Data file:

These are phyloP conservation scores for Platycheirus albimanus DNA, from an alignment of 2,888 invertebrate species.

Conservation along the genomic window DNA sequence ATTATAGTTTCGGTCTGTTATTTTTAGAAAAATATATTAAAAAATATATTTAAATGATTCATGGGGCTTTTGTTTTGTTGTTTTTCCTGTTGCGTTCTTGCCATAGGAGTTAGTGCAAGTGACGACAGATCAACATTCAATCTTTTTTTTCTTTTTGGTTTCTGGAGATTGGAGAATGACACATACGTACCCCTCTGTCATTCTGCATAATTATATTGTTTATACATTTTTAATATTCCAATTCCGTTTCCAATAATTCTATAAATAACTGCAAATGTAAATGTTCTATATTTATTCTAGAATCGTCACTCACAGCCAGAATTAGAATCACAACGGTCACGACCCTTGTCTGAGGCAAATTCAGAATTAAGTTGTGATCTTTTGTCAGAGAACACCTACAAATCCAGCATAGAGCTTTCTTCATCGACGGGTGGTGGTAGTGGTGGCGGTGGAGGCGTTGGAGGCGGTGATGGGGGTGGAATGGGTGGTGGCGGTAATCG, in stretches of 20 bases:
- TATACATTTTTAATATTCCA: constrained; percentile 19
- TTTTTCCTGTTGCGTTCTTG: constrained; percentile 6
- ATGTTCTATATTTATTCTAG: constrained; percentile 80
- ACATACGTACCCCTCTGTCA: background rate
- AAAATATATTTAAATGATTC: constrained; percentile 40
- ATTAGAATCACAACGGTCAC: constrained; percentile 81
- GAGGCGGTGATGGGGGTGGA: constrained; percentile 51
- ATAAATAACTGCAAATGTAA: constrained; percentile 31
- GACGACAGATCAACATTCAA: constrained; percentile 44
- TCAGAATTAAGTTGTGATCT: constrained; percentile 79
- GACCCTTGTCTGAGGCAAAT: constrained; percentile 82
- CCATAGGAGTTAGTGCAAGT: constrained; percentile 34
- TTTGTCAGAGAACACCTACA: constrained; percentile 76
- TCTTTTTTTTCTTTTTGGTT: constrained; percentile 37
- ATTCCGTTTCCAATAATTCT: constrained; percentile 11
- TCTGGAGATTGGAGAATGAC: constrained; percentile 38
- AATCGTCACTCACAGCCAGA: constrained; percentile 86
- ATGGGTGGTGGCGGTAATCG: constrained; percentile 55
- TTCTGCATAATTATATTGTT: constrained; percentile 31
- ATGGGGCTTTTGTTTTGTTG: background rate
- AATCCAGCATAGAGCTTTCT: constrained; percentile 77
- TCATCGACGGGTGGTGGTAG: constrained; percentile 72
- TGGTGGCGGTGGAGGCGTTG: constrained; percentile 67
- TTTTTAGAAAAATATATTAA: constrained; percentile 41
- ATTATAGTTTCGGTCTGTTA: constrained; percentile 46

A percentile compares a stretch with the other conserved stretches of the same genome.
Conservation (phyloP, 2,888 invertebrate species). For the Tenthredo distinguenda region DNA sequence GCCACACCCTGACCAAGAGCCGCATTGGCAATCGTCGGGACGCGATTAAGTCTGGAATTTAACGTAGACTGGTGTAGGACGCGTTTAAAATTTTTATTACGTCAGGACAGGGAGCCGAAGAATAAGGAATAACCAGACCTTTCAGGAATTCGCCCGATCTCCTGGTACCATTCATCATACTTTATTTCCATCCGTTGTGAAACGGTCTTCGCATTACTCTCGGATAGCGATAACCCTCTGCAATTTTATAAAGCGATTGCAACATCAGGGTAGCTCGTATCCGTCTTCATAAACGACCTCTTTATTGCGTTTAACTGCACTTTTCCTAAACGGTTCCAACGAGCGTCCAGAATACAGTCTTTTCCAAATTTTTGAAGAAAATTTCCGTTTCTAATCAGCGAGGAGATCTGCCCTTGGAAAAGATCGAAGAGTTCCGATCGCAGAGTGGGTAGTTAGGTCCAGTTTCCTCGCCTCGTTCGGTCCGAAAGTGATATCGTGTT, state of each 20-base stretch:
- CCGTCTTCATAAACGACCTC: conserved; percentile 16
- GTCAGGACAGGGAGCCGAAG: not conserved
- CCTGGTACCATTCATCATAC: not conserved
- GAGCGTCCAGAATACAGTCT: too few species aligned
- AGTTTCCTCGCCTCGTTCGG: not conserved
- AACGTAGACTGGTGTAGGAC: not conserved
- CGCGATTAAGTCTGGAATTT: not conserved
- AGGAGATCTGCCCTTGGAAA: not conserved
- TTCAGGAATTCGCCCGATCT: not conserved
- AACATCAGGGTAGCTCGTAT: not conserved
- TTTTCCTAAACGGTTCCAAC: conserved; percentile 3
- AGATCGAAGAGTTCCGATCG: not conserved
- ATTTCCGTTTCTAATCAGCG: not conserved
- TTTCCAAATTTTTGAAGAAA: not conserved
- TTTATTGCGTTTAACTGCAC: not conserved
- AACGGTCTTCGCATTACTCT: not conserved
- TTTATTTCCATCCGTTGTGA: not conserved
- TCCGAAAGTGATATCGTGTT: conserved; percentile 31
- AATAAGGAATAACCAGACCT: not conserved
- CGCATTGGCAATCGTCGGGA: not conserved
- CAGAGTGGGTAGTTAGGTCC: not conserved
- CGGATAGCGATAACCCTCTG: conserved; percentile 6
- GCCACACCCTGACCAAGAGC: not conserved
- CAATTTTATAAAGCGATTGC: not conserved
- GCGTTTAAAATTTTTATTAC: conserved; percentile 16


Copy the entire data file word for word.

These are phyloP conservation scores for Platycheirus albimanus DNA, from an alignment of 2,888 invertebrate species.

Conservation along the genomic window DNA sequence ATTATAGTTTCGGTCTGTTATTTTTAGAAAAATATATTAAAAAATATATTTAAATGATTCATGGGGCTTTTGTTTTGTTGTTTTTCCTGTTGCGTTCTTGCCATAGGAGTTAGTGCAAGTGACGACAGATCAACATTCAATCTTTTTTTTCTTTTTGGTTTCTGGAGATTGGAGAATGACACATACGTACCCCTCTGTCATTCTGCATAATTATATTGTTTATACATTTTTAATATTCCAATTCCGTTTCCAATAATTCTATAAATAACTGCAAATGTAAATGTTCTATATTTATTCTAGAATCGTCACTCACAGCCAGAATTAGAATCACAACGGTCACGACCCTTGTCTGAGGCAAATTCAGAATTAAGTTGTGATCTTTTGTCAGAGAACACCTACAAATCCAGCATAGAGCTTTCTTCATCGACGGGTGGTGGTAGTGGTGGCGGTGGAGGCGTTGGAGGCGGTGATGGGGGTGGAATGGGTGGTGGCGGTAATCG, in stretches of 20 bases:
- TATACATTTTTAATATTCCA: constrained; percentile 19
- TTTTTCCTGTTGCGTTCTTG: constrained; percentile 6
- ATGTTCTATATTTATTCTAG: constrained; percentile 80
- ACATACGTACCCCTCTGTCA: background rate
- AAAATATATTTAAATGATTC: constrained; percentile 40
- ATTAGAATCACAACGGTCAC: constrained; percentile 81
- GAGGCGGTGATGGGGGTGGA: constrained; percentile 51
- ATAAATAACTGCAAATGTAA: constrained; percentile 31
- GACGACAGATCAACATTCAA: constrained; percentile 44
- TCAGAATTAAGTTGTGATCT: constrained; percentile 79
- GACCCTTGTCTGAGGCAAAT: constrained; percentile 82
- CCATAGGAGTTAGTGCAAGT: constrained; percentile 34
- TTTGTCAGAGAACACCTACA: constrained; percentile 76
- TCTTTTTTTTCTTTTTGGTT: constrained; percentile 37
- ATTCCGTTTCCAATAATTCT: constrained; percentile 11
- TCTGGAGATTGGAGAATGAC: constrained; percentile 38
- AATCGTCACTCACAGCCAGA: constrained; percentile 86
- ATGGGTGGTGGCGGTAATCG: constrained; percentile 55
- TTCTGCATAATTATATTGTT: constrained; percentile 31
- ATGGGGCTTTTGTTTTGTTG: background rate
- AATCCAGCATAGAGCTTTCT: constrained; percentile 77
- TCATCGACGGGTGGTGGTAG: constrained; percentile 72
- TGGTGGCGGTGGAGGCGTTG: constrained; percentile 67
- TTTTTAGAAAAATATATTAA: constrained; percentile 41
- ATTATAGTTTCGGTCTGTTA: constrained; percentile 46

A percentile compares a stretch with the other conserved stretches of the same genome.
Conservation (phyloP, 2,888 invertebrate species). For the Tenthredo distinguenda region DNA sequence GCCACACCCTGACCAAGAGCCGCATTGGCAATCGTCGGGACGCGATTAAGTCTGGAATTTAACGTAGACTGGTGTAGGACGCGTTTAAAATTTTTATTACGTCAGGACAGGGAGCCGAAGAATAAGGAATAACCAGACCTTTCAGGAATTCGCCCGATCTCCTGGTACCATTCATCATACTTTATTTCCATCCGTTGTGAAACGGTCTTCGCATTACTCTCGGATAGCGATAACCCTCTGCAATTTTATAAAGCGATTGCAACATCAGGGTAGCTCGTATCCGTCTTCATAAACGACCTCTTTATTGCGTTTAACTGCACTTTTCCTAAACGGTTCCAACGAGCGTCCAGAATACAGTCTTTTCCAAATTTTTGAAGAAAATTTCCGTTTCTAATCAGCGAGGAGATCTGCCCTTGGAAAAGATCGAAGAGTTCCGATCGCAGAGTGGGTAGTTAGGTCCAGTTTCCTCGCCTCGTTCGGTCCGAAAGTGATATCGTGTT, state of each 20-base stretch:
- CCGTCTTCATAAACGACCTC: conserved; percentile 16
- GTCAGGACAGGGAGCCGAAG: not conserved
- CCTGGTACCATTCATCATAC: not conserved
- GAGCGTCCAGAATACAGTCT: too few species aligned
- AGTTTCCTCGCCTCGTTCGG: not conserved
- AACGTAGACTGGTGTAGGAC: not conserved
- CGCGATTAAGTCTGGAATTT: not conserved
- AGGAGATCTGCCCTTGGAAA: not conserved
- TTCAGGAATTCGCCCGATCT: not conserved
- AACATCAGGGTAGCTCGTAT: not conserved
- TTTTCCTAAACGGTTCCAAC: conserved; percentile 3
- AGATCGAAGAGTTCCGATCG: not conserved
- ATTTCCGTTTCTAATCAGCG: not conserved
- TTTCCAAATTTTTGAAGAAA: not conserved
- TTTATTGCGTTTAACTGCAC: not conserved
- AACGGTCTTCGCATTACTCT: not conserved
- TTTATTTCCATCCGTTGTGA: not conserved
- TCCGAAAGTGATATCGTGTT: conserved; percentile 31
- AATAAGGAATAACCAGACCT: not conserved
- CGCATTGGCAATCGTCGGGA: not conserved
- CAGAGTGGGTAGTTAGGTCC: not conserved
- CGGATAGCGATAACCCTCTG: conserved; percentile 6
- GCCACACCCTGACCAAGAGC: not conserved
- CAATTTTATAAAGCGATTGC: not conserved
- GCGTTTAAAATTTTTATTAC: conserved; percentile 16